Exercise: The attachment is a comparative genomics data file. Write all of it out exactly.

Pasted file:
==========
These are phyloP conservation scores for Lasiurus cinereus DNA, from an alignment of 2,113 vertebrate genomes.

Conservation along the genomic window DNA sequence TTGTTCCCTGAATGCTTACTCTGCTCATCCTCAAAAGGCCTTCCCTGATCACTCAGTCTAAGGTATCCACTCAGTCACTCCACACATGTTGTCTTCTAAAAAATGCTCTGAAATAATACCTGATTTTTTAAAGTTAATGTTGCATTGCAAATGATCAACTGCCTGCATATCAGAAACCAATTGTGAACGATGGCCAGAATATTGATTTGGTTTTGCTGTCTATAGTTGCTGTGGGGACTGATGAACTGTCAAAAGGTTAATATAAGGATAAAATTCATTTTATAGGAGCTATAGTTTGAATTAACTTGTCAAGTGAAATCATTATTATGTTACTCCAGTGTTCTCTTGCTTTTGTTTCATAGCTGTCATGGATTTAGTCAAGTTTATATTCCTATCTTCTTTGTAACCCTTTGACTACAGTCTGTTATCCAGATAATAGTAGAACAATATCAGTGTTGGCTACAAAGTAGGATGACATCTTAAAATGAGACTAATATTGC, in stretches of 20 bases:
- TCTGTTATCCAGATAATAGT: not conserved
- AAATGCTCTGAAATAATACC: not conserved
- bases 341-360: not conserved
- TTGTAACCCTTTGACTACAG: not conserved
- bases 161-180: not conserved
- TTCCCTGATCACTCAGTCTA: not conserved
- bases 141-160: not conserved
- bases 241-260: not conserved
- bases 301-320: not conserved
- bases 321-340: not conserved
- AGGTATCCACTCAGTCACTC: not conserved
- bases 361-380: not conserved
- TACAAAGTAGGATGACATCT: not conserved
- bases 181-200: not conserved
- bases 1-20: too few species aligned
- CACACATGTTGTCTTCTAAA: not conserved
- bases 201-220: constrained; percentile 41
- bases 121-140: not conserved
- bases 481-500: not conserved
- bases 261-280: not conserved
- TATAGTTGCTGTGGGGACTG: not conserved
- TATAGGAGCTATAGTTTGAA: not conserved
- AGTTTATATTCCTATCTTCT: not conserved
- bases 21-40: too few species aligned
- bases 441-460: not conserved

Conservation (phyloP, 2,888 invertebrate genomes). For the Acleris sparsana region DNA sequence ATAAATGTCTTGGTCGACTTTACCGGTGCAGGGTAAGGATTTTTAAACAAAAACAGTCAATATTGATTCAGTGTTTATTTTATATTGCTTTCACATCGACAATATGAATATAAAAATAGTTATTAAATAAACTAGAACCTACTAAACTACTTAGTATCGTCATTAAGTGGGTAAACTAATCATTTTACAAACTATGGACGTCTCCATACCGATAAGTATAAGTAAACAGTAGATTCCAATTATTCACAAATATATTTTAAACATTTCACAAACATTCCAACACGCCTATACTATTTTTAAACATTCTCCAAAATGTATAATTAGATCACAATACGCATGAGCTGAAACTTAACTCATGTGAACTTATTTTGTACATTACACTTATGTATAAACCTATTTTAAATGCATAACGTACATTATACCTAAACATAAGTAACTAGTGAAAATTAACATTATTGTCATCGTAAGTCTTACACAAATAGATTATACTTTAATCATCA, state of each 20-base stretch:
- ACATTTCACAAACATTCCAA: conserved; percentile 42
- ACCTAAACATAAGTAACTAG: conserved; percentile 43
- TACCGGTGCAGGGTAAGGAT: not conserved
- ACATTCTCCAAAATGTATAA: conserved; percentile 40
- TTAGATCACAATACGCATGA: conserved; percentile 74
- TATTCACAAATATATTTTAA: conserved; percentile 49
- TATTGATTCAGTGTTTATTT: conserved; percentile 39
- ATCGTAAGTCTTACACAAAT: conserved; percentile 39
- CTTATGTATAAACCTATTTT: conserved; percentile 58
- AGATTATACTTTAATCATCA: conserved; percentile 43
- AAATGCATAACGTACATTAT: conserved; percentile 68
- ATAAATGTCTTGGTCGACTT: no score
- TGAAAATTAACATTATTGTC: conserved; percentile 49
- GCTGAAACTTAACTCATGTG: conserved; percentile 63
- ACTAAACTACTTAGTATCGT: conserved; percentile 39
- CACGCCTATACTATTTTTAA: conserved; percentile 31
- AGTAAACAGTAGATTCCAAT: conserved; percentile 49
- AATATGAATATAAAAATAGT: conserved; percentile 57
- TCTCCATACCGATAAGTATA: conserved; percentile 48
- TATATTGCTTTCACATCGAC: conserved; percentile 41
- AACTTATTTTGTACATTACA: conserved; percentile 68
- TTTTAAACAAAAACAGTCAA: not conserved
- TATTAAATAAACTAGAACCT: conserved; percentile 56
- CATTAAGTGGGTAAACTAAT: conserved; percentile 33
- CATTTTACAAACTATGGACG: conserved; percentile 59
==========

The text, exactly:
These are phyloP conservation scores for Lasiurus cinereus DNA, from an alignment of 2,113 vertebrate genomes.

Conservation along the genomic window DNA sequence TTGTTCCCTGAATGCTTACTCTGCTCATCCTCAAAAGGCCTTCCCTGATCACTCAGTCTAAGGTATCCACTCAGTCACTCCACACATGTTGTCTTCTAAAAAATGCTCTGAAATAATACCTGATTTTTTAAAGTTAATGTTGCATTGCAAATGATCAACTGCCTGCATATCAGAAACCAATTGTGAACGATGGCCAGAATATTGATTTGGTTTTGCTGTCTATAGTTGCTGTGGGGACTGATGAACTGTCAAAAGGTTAATATAAGGATAAAATTCATTTTATAGGAGCTATAGTTTGAATTAACTTGTCAAGTGAAATCATTATTATGTTACTCCAGTGTTCTCTTGCTTTTGTTTCATAGCTGTCATGGATTTAGTCAAGTTTATATTCCTATCTTCTTTGTAACCCTTTGACTACAGTCTGTTATCCAGATAATAGTAGAACAATATCAGTGTTGGCTACAAAGTAGGATGACATCTTAAAATGAGACTAATATTGC, in stretches of 20 bases:
- TCTGTTATCCAGATAATAGT: not conserved
- AAATGCTCTGAAATAATACC: not conserved
- bases 341-360: not conserved
- TTGTAACCCTTTGACTACAG: not conserved
- bases 161-180: not conserved
- TTCCCTGATCACTCAGTCTA: not conserved
- bases 141-160: not conserved
- bases 241-260: not conserved
- bases 301-320: not conserved
- bases 321-340: not conserved
- AGGTATCCACTCAGTCACTC: not conserved
- bases 361-380: not conserved
- TACAAAGTAGGATGACATCT: not conserved
- bases 181-200: not conserved
- bases 1-20: too few species aligned
- CACACATGTTGTCTTCTAAA: not conserved
- bases 201-220: constrained; percentile 41
- bases 121-140: not conserved
- bases 481-500: not conserved
- bases 261-280: not conserved
- TATAGTTGCTGTGGGGACTG: not conserved
- TATAGGAGCTATAGTTTGAA: not conserved
- AGTTTATATTCCTATCTTCT: not conserved
- bases 21-40: too few species aligned
- bases 441-460: not conserved

Conservation (phyloP, 2,888 invertebrate genomes). For the Acleris sparsana region DNA sequence ATAAATGTCTTGGTCGACTTTACCGGTGCAGGGTAAGGATTTTTAAACAAAAACAGTCAATATTGATTCAGTGTTTATTTTATATTGCTTTCACATCGACAATATGAATATAAAAATAGTTATTAAATAAACTAGAACCTACTAAACTACTTAGTATCGTCATTAAGTGGGTAAACTAATCATTTTACAAACTATGGACGTCTCCATACCGATAAGTATAAGTAAACAGTAGATTCCAATTATTCACAAATATATTTTAAACATTTCACAAACATTCCAACACGCCTATACTATTTTTAAACATTCTCCAAAATGTATAATTAGATCACAATACGCATGAGCTGAAACTTAACTCATGTGAACTTATTTTGTACATTACACTTATGTATAAACCTATTTTAAATGCATAACGTACATTATACCTAAACATAAGTAACTAGTGAAAATTAACATTATTGTCATCGTAAGTCTTACACAAATAGATTATACTTTAATCATCA, state of each 20-base stretch:
- ACATTTCACAAACATTCCAA: conserved; percentile 42
- ACCTAAACATAAGTAACTAG: conserved; percentile 43
- TACCGGTGCAGGGTAAGGAT: not conserved
- ACATTCTCCAAAATGTATAA: conserved; percentile 40
- TTAGATCACAATACGCATGA: conserved; percentile 74
- TATTCACAAATATATTTTAA: conserved; percentile 49
- TATTGATTCAGTGTTTATTT: conserved; percentile 39
- ATCGTAAGTCTTACACAAAT: conserved; percentile 39
- CTTATGTATAAACCTATTTT: conserved; percentile 58
- AGATTATACTTTAATCATCA: conserved; percentile 43
- AAATGCATAACGTACATTAT: conserved; percentile 68
- ATAAATGTCTTGGTCGACTT: no score
- TGAAAATTAACATTATTGTC: conserved; percentile 49
- GCTGAAACTTAACTCATGTG: conserved; percentile 63
- ACTAAACTACTTAGTATCGT: conserved; percentile 39
- CACGCCTATACTATTTTTAA: conserved; percentile 31
- AGTAAACAGTAGATTCCAAT: conserved; percentile 49
- AATATGAATATAAAAATAGT: conserved; percentile 57
- TCTCCATACCGATAAGTATA: conserved; percentile 48
- TATATTGCTTTCACATCGAC: conserved; percentile 41
- AACTTATTTTGTACATTACA: conserved; percentile 68
- TTTTAAACAAAAACAGTCAA: not conserved
- TATTAAATAAACTAGAACCT: conserved; percentile 56
- CATTAAGTGGGTAAACTAAT: conserved; percentile 33
- CATTTTACAAACTATGGACG: conserved; percentile 59